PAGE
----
“Hanashi” is the root for the verb “hanasu” (話す、はなす), or “to talk”. Hanashi is “a” talk, more specifically. It is speech; it can also be taken as conversation, though we’d use “kaiwa” for conversation per se, and “soudan” for a discussion per se.
“Hanashi ga aru” can be read as “I have a talk (to have with you)“. In something that resembles English, this is very much like “We need to talk.” There’s an unspoken emphasis behind this; as in, we need to talk, now. You can also legitimately read this as “I need to talk to you.” In this case, there’s an implication of “to you, in private“.
The example that prompted me to write comes from the Valkyria Chronicles anime. I played the first game on PS3 in Japanese and loved it; the anime diverges quite a bit in places, some good things and some not, but it’s very pretty. One of the divergences is that the two main characters become part of a budding love triangle involving the leading male’s best friend going after the leading female.
After a lot of awkwardness, and the girl (Alicia) moping over it, she suddenly realizes that this is way too much thinking for her and she needs to make things clear. So, she storms over to the guy (Welkin), invading his office, and demanding a talk with him:
“Welkin!! Chotto hanashi ga aru n da kedo…”
The other words that modify and alter the tone of the phrase are as follows:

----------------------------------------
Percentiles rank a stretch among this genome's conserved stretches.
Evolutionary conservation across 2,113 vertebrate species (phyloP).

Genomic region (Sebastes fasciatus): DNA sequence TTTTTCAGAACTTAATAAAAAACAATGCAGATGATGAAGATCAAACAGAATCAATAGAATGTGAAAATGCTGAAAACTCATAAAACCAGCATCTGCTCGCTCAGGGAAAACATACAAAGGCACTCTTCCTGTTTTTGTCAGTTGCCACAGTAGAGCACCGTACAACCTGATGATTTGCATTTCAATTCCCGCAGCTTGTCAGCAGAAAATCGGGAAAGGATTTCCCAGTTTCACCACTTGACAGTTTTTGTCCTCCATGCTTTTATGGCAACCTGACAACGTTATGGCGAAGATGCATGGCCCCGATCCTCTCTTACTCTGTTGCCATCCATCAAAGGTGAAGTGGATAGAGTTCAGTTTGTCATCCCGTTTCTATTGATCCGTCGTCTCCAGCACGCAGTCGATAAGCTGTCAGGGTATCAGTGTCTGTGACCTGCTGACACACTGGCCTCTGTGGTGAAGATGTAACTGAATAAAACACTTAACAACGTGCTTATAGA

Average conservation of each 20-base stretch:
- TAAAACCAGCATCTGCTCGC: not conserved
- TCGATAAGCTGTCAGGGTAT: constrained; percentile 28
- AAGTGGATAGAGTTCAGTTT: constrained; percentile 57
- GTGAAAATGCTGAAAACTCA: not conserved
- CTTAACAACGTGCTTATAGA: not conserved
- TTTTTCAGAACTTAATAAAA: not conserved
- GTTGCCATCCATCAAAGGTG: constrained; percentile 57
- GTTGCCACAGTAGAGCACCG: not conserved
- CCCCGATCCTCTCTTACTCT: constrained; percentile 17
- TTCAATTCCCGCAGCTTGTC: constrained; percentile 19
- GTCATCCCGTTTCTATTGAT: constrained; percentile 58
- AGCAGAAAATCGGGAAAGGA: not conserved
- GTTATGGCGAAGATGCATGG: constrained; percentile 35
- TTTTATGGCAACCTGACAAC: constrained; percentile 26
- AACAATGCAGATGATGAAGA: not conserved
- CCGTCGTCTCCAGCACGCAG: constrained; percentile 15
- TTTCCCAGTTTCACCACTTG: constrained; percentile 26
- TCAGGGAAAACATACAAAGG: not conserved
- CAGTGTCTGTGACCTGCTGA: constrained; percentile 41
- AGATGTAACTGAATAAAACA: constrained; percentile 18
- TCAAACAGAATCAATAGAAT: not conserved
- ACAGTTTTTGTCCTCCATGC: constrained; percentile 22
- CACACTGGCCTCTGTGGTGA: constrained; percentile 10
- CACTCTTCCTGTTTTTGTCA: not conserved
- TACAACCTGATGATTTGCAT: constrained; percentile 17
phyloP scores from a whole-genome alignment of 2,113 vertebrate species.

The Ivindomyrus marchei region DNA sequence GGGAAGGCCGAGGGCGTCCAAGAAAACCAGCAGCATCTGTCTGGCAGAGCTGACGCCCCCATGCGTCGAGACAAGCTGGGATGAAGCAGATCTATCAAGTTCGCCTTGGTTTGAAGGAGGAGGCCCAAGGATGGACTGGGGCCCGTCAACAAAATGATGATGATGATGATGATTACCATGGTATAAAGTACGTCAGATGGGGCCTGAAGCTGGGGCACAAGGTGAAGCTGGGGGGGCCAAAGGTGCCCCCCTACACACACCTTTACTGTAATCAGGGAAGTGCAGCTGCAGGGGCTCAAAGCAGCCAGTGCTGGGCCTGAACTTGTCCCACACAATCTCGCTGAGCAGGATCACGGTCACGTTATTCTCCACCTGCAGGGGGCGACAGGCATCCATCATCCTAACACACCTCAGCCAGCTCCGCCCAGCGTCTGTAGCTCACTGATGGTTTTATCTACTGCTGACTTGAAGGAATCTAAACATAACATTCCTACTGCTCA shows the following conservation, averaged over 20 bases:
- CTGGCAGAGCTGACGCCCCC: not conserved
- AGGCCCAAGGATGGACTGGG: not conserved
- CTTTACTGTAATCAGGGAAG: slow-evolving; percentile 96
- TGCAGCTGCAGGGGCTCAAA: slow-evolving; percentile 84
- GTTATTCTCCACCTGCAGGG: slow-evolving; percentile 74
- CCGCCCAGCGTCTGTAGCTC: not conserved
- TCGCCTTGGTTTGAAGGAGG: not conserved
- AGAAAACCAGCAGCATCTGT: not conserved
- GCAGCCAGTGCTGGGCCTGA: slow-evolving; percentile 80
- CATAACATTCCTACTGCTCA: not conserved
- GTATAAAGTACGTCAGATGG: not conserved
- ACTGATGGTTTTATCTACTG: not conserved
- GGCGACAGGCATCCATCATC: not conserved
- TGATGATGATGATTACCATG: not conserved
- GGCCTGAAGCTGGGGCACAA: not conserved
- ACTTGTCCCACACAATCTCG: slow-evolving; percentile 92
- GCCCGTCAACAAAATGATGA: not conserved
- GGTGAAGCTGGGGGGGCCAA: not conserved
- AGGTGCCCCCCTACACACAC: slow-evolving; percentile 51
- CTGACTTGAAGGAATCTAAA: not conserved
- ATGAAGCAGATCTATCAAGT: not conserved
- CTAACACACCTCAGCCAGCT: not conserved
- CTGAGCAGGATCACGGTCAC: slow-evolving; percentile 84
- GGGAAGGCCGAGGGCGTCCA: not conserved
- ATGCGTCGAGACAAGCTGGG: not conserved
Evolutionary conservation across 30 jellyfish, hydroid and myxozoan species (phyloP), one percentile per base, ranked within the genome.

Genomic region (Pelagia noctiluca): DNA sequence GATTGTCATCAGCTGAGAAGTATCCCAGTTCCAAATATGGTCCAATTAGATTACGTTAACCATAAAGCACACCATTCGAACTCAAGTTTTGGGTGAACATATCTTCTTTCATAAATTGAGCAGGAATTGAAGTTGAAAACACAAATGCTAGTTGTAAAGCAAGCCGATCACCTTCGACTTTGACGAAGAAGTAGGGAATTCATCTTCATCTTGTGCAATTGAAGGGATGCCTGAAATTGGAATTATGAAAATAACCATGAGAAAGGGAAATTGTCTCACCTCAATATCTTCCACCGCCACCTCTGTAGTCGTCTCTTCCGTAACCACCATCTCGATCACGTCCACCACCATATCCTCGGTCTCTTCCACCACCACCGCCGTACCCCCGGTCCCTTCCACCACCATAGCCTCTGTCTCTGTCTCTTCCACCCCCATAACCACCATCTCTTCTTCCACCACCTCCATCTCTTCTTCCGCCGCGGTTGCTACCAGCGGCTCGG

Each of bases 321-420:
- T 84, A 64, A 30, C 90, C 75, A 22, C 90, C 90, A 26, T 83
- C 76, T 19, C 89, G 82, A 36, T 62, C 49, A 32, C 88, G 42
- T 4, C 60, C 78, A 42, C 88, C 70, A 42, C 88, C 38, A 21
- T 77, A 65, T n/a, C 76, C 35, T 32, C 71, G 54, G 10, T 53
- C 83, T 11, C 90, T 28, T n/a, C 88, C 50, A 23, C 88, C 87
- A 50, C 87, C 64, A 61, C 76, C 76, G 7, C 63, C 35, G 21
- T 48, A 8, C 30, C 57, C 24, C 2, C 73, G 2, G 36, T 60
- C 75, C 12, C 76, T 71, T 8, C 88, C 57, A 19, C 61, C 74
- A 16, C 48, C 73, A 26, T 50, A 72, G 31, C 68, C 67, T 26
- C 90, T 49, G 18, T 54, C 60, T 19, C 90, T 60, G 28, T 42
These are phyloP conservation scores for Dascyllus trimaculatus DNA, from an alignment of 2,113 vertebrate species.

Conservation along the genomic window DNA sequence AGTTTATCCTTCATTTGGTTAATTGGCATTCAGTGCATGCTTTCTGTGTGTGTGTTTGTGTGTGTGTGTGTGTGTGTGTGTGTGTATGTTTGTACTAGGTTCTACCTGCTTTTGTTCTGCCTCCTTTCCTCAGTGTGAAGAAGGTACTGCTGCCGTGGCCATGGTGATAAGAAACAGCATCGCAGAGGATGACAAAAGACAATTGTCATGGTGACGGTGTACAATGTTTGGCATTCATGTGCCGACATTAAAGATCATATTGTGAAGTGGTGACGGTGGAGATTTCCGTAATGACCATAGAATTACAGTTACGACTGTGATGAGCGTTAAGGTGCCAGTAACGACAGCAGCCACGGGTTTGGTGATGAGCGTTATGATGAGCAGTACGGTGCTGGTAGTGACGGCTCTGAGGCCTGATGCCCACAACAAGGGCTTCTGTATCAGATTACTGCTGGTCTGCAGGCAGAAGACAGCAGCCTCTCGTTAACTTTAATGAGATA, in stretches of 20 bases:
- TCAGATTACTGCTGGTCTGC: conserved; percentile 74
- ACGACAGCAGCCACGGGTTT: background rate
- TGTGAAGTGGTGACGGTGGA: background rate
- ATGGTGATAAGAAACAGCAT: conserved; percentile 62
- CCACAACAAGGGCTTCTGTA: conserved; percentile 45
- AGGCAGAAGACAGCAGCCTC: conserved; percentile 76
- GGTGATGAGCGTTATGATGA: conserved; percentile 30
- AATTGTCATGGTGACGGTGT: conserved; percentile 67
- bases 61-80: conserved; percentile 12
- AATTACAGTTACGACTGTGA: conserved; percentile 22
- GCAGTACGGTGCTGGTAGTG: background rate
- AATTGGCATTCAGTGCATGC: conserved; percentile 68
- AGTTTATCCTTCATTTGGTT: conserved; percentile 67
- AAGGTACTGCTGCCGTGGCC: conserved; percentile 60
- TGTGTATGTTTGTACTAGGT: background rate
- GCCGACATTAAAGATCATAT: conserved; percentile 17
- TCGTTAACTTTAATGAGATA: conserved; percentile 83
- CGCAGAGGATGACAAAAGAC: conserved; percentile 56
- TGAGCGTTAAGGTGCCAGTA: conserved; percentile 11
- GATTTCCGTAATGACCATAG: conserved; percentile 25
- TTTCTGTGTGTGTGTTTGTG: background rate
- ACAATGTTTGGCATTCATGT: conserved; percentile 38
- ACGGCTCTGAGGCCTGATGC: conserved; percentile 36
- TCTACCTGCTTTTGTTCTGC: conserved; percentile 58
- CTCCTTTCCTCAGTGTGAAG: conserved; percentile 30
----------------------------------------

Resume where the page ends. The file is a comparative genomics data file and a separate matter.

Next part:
Chotto: This actually has kanji, though you’ll probably never see it in normal use; literally it’s a tenth of a small unit of measurement. In practice, it stands for “a bit” or “a little bit”. So a “chotto hanashi” is a wee little talk. This is slight verbal understatement (with a loud voice mind you).
N da: This is a softened version of “no da”, which would be a plain form of “no desu”. In other words, it’s a sort of middle point between really formal and really informal/ rude. It’s a pretty neutral in that sense.
Kedo: This is like a verbal ellipsis, like “ka” is a verbal question mark and “tte” is like verbal quotation marks. It’s a softener expressing something like “but”… <- just like these three dots. In other words, not literally “but” so much as making it come across less as an order. (Alicia is an NCO and Welkin is her officer, see.)
So, in toto, the most harmonized way to deal with it is “We need to have a little talk…” The grammar includes the three dots, but this would be very delicate to voice act with perfection. The bias would have to lean towards the strong tone. – J
This is a great website. You explain everything perfectly and leave nothing out. Another great posting. I’m now more aware of hearing 話がある when watching Japanese TV. ありがとう！
Thanks, it’s comments like yours that really encourage me. Take care!
Excellent work, appreciate the time you put in for explaining the complex complex world of Japanese language. I am leaning so much from you which books are limited in explaining.
Thank you again